Born and raised in Navasota, Bounds has been a Texas City resident for the past 16 years. After graduating from high-school, she attended the Technical Training Institute where she took courses which related to the advertising and customer service field. When I asked how different her life would be, had she gone down the medical path, she said: “I don’t think I’d be as content as I am now. What I love to do is help people. And while medical professionals do help others, I do so as well. And, at the same time, I am able to do what I love.”
Bounds—who crowned herself “the queen of everything” (a plaque on her desk proves this)—told me that she considers herself more of a leader than a follower. And, in her 11 years with the paper, she has helped lead the employees into the heights of success.
“I have had so many different jobs, but this job completes me,” she told me.
Married to Byron, a transporter at Mainland Hospital, Bounds is an outdoorswoman. She enjoys horseback riding, riding the trails and camping.
“In August I have a huge camping trip planned. We are driving eight hours to Oklahoma and spending time there.”
Bounds was the first person I met when I came into The Post a year ago and I feel privileged to be able to work alongside her. She is such a warm and caring person, that I urge all of you to come in and have a chat with her.

Calling all budding journalists! The Post is looking for a young author to send to Young Writer’s Camp. If you are interested, or you know someone who would like to attend, just send me an email using your best journalistic skills telling me why you would like to be a Cub Reporter for The Post Newspaper. You will have to act fast because Camp is going to be held on July 10th through the 13th and you will need to have transportation to the Arbor Building at 2700 Bay Area Blvd.
The individual selected will have the opportunity to work with our Senior Staff Writer, Trishna Buch, as our Cub Reporter for the summer, reporting on local happenings, getting his or her byline and a headshot for the paper. We are hoping this will inspire young writers to consider journalism as a career choice. No matter how it gets delivered, an Informed Community is a Healthy Community. So help us get the word out and lets find our next budding journalist.
Space still available for Young Writers Camp. Budding authors in grades 7-12 are eligible to attend University of Houston-Clear Lake’s four-day Young Writers Camp July 10-13. Each day features two sessions taught by UHCL College of Education Instructional Associate Emma Sobey. The 8:30-11:30 a.m. session will focus on critical-thinking and deductive-reasoning skills. Students will solve a variety of mysteries, logic puzzles and strategy games to help them understand how authors use clues to entice and surprise readers.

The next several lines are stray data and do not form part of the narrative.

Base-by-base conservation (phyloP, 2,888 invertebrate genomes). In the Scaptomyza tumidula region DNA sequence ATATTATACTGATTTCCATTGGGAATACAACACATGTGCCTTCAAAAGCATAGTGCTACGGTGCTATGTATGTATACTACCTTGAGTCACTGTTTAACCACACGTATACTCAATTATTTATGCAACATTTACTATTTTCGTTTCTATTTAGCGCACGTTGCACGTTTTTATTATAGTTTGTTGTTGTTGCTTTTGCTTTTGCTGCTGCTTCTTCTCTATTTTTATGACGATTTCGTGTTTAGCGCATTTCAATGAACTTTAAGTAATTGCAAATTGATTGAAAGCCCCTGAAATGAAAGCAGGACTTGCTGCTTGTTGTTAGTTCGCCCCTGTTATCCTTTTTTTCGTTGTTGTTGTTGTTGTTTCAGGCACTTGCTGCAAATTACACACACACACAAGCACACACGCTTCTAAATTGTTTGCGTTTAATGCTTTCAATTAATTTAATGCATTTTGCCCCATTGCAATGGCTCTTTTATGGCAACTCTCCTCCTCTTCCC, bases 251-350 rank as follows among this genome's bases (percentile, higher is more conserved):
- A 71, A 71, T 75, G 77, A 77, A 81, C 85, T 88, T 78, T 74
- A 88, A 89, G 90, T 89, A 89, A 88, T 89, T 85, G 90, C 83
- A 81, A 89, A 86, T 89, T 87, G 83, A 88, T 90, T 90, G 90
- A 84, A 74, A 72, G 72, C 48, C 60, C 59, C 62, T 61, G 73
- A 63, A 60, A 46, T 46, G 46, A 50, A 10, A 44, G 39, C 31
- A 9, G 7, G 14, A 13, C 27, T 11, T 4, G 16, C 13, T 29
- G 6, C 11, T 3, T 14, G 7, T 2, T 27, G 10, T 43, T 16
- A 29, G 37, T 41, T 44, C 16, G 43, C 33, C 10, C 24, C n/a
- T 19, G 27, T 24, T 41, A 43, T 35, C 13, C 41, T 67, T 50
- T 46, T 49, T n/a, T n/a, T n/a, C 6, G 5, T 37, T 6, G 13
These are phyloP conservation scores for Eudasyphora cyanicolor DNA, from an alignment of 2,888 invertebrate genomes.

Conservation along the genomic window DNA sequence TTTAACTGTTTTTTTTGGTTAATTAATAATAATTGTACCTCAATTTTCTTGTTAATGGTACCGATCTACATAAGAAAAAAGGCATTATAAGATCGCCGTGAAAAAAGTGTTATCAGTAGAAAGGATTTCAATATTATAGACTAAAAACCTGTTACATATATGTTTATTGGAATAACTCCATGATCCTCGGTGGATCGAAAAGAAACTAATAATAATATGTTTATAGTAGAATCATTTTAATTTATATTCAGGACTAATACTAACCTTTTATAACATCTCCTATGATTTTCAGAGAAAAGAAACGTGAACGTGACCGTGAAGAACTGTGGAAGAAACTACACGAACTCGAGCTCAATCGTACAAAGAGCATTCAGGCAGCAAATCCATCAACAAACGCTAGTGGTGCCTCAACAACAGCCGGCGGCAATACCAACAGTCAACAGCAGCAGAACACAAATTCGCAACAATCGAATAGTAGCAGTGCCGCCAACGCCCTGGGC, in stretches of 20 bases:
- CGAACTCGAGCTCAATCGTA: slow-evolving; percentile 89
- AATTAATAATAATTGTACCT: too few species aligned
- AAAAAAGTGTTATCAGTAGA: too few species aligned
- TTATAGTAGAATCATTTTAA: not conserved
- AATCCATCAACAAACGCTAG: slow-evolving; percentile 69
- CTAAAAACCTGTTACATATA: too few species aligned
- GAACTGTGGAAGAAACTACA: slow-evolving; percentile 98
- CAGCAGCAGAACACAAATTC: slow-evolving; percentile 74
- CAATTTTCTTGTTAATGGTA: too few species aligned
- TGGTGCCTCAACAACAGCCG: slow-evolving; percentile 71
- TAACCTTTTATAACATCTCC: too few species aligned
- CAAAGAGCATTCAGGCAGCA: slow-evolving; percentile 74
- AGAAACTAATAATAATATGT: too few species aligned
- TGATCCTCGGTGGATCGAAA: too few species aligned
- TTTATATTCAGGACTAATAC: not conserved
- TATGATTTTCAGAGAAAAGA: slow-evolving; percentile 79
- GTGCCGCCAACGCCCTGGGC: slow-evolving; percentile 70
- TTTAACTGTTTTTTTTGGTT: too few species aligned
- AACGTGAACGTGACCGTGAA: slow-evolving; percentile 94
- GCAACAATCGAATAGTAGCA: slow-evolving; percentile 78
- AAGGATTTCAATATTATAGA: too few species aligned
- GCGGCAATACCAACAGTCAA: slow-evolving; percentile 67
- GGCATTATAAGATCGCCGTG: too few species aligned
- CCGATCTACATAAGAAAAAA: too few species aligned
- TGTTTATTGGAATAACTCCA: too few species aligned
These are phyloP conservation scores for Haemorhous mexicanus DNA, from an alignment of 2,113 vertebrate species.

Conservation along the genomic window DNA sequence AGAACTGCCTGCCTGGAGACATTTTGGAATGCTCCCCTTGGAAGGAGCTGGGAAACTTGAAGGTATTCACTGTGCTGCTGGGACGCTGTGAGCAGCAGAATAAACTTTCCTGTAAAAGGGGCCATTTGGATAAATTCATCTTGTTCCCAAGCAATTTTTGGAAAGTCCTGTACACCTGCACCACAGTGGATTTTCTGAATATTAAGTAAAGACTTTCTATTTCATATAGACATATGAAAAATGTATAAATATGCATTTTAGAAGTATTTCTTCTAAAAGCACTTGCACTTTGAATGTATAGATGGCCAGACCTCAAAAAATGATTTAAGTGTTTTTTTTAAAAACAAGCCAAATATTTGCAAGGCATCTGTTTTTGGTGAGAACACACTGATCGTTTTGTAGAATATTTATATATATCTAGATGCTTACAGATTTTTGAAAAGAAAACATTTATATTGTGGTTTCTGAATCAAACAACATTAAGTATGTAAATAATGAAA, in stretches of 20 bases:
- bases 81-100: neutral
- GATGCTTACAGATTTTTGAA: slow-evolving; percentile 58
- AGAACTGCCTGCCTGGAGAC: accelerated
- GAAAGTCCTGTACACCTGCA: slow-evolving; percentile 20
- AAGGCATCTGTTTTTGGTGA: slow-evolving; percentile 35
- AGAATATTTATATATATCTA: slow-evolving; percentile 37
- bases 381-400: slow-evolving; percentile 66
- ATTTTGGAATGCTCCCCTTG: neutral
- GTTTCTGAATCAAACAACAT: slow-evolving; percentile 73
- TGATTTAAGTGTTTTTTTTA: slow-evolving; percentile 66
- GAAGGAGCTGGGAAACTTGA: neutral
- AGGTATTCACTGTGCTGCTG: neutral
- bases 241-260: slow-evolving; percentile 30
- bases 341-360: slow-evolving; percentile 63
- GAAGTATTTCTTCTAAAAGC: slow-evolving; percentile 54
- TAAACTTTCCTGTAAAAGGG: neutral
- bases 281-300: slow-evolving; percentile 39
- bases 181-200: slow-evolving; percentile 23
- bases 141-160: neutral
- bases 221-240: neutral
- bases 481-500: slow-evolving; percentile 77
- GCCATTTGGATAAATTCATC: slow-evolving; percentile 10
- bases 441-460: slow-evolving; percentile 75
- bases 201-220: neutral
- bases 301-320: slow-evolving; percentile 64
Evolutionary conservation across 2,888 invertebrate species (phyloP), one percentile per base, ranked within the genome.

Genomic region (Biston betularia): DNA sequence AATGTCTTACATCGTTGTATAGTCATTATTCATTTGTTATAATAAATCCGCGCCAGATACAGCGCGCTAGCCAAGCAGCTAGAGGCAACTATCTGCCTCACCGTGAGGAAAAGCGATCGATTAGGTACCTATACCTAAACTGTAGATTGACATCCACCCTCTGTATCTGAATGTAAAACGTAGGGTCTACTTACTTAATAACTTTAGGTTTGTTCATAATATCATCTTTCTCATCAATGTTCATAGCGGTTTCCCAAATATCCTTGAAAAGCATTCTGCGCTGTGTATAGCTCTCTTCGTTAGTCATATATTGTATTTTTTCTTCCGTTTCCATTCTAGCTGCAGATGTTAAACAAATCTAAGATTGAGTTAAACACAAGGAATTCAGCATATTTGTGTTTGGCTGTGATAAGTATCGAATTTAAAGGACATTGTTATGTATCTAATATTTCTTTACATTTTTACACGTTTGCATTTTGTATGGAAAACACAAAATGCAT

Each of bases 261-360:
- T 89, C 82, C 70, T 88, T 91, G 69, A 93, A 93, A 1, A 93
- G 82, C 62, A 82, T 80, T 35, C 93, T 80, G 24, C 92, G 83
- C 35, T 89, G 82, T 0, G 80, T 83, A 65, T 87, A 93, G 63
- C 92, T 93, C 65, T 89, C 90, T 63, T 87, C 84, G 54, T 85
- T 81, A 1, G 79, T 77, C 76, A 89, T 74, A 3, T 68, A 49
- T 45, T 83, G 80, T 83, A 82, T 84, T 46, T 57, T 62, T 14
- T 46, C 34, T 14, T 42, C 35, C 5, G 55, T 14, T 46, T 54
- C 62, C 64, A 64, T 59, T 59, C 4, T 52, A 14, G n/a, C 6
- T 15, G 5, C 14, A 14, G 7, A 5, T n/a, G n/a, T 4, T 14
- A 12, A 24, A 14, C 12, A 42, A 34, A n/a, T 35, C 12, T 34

From noon – 3 p.m., students will explore brainstorming techniques and writing strategies to help them improve their creative and academic writing. Morning and afternoon sessions are $139 each. Part of the Kids U summer program, the Writing Camp is held in the center Arbor Building, 2700 Bay Area Blvd., Houston.
Kids U runs six camps that target different interests at different ages, through 12th grade. For the full schedule and prices, visit http://kidsu.uhcl.edu. For more information, call UHCL’s Center for Educational Programs, 281-283-3530.

Galveston’s First Female Mayor Passes Away by Trishna Buch

Janice Coggeshall, the first female mayor of Galveston, passed away on Monday June 19 at the age of 81.
Coggeshall was elected to the position of mayor in 1984. This appointment came five years after she was selected to join the Galveston City Council, in 1979. Though she was officially elected mayor in 1984, she was mayor pro-tem from 1983 to 1984. She held the seat of mayor until 1989. Her five year stint as mayor was followed by an attempt to run for a position as county commissioner of precinct two; an attempt which ended up being unsuccessful.
Despite serving the city passionately for several years, Coggeshall was not BOI (born on the island). The former city official was born in 1935 in New York. She spent her days growing up in Rochester and moved to Wellesley, Massachusetts—to attend Wellesley College. Following this, in the 1970s, she moved to Galveston because her husband—Richard—was employed at UTMB.